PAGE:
Course Sequence and Listing
Courses are numbered as follows: 100’s—freshman-level; 200’s—sophomore-level; 300’s—junior-level; 400’s—senior-level. Students should not enroll in upper division (300 and above) courses without having taken the prerequisite lower-division courses. Students wishing to take courses numbered higher than their current classification should consult the chairperson of the department concerned.
Courses are also designated as sequential-double numbered year courses. As far as possible, enrollment in these courses should maintain the sequence. Students who have failed a course in such a sequence will not be permitted to enroll in the more advanced course without the express permission of the instructor and the Provost. Students who have received an Incomplete grade in a course may, with the permission of the instructor, enroll in the more advanced course. CA (2003-04), p. 49
On the following pages is a complete listing of the courses offered at Centenary College. In addition, a schedule of classes is published during the semester before each registration period which lists all sections of all courses to be offered during the succeeding session, together with the hour, day, and place of meeting, and generally the instructor in charge of each section.
Courses are numbered according to the class-year in which each is generally most profitably taken: 100-199 for freshmen, 200-299 for sophomores, 300-399 for juniors, and 400-499 for seniors. This is not an absolute restriction, but students wishing to take courses numbered higher than their current classifications should see the chairperson of the department concerned. Courses with numbers beginning with zero carry no college credit.
Unless otherwise specified in the course description, courses normally offered in the fall semester bear odd numbers, while those offered in the spring semester carry even numbers. Courses with a single number are one-semester courses; those with double numbers are two-semester courses.
Courses organized so that the student may enroll in and receive credit for either half, or in either order, have double numbers separated by a comma: 205, 206. Year courses in which the first half is prerequisite to the second have double numbers separated by a hyphen: 205-206.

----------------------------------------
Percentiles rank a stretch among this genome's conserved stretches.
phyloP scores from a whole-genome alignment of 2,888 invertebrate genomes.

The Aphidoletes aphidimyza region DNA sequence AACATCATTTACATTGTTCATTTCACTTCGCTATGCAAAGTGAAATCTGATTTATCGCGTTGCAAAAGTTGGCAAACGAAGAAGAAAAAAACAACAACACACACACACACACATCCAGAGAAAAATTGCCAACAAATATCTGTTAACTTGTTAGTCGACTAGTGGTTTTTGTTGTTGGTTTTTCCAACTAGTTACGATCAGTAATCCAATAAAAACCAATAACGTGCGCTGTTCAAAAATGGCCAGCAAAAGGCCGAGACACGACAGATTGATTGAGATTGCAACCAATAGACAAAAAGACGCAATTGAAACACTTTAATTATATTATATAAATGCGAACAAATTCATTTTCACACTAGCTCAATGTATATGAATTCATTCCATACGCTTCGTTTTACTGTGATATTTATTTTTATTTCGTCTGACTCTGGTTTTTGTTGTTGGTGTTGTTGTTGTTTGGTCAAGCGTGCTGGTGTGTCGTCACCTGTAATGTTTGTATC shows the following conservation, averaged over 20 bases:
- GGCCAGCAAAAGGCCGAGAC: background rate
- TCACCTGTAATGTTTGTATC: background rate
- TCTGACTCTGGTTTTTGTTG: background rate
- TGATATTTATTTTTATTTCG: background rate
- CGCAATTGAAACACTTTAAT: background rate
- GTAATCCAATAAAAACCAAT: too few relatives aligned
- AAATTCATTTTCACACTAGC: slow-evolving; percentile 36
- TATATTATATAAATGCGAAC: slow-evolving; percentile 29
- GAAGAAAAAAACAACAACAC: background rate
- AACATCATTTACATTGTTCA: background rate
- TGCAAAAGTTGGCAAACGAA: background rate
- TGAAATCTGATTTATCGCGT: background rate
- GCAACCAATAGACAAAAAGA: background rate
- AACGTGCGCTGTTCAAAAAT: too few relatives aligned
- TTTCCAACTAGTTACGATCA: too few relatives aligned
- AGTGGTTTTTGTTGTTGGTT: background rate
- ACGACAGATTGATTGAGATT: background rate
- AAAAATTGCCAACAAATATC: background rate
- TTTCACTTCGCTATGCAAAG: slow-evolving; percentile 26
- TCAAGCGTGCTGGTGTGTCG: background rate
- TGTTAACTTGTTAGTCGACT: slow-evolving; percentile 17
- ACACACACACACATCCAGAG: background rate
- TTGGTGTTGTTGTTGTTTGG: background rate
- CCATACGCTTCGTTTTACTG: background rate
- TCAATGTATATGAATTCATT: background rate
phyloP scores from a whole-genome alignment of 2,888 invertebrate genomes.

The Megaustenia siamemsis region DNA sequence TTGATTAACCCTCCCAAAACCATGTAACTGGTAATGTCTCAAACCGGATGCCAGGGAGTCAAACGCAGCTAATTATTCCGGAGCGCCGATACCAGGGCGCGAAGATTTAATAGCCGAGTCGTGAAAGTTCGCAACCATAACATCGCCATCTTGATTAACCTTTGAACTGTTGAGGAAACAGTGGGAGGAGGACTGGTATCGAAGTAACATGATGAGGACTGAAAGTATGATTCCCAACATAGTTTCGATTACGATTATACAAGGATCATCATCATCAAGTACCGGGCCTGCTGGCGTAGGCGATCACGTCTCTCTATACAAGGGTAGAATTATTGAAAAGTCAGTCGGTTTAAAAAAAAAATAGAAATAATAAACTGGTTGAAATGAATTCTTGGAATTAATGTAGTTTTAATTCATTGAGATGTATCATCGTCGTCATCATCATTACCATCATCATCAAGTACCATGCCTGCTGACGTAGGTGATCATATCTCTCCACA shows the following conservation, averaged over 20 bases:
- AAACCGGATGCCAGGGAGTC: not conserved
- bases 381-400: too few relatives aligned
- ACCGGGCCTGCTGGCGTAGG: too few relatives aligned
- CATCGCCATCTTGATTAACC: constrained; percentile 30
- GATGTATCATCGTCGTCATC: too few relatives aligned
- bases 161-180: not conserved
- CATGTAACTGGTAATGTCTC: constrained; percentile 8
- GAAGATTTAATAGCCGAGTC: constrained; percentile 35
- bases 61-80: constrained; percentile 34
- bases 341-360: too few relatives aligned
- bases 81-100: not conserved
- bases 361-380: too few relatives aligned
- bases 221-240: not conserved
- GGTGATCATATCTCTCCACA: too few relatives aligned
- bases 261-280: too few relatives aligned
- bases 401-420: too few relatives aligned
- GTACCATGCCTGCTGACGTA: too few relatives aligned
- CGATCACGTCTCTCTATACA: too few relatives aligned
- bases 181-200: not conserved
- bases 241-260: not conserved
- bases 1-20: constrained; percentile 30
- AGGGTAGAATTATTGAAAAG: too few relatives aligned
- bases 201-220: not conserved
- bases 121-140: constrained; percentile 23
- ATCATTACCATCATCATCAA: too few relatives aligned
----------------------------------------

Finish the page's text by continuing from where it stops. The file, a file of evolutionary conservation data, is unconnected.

Certain special course numberings should be noted: The last digit in courses numbered 47-(Senior Seminar), 48-(other departmental seminars) and 49-(Independent Study) reflect the number of hours credit. On transcripts, the numbers 295, 296, 395, 396 are used by the Registrar to transfer courses for which Centenary has no equivalent but which are acceptable as "Selected Topics."
Courses whose numbers are followed by a W, e.g. 357W, are designated as writing courses and will require a minimum of twelve typed pages of graded writing. The twelve pages may be small papers or one major paper. The focus is on quality of writing in the discipline, using the College style sheet or the acceptable style within that discipline. A vital part of the experience is intervention on the part of the faculty member to assist the student to reach a point of proficiency in writing.
Courses whose numbers are followed by an S, e.g. 395S, are designated as speech courses and will require at least forty-five minutes of total graded speaking time per student. The presentation(s) should be critiqued and graded on content and speech delivery. The speech ( es) should contain prepared as well as spontaneous interaction to questions. Evaluation sheets will be completed for each presentation. Students with problems in speech presentation should have an opportunity to review critiques and make a second presentation. The emphasis is to improve oral communication skills.
To earn three hours' credit, the student normally spends each week three 50 minute periods in the classroom, or two or three such periods and three or more hours in the laboratory. The faculty has designated certain activity courses - in music, theatre, physical education, etc. - as one-semester-hour courses. (See p. 60.) No more than eight hours earned in such courses may be credited toward the basic degree requirements.
In the following listing of courses of instruction, the number of semester hours awarded for the course is specified to the right of the course title. In the offerings of some natural science departments, the number of weekly hours of class work and laboratory is shown in parentheses at the end of the description; for example, (3-3) indicates that the course requires three semester hours of lecture-discussion and three hours of laboratory work in each week of the semester. CA, (2003-04), pp. 70-71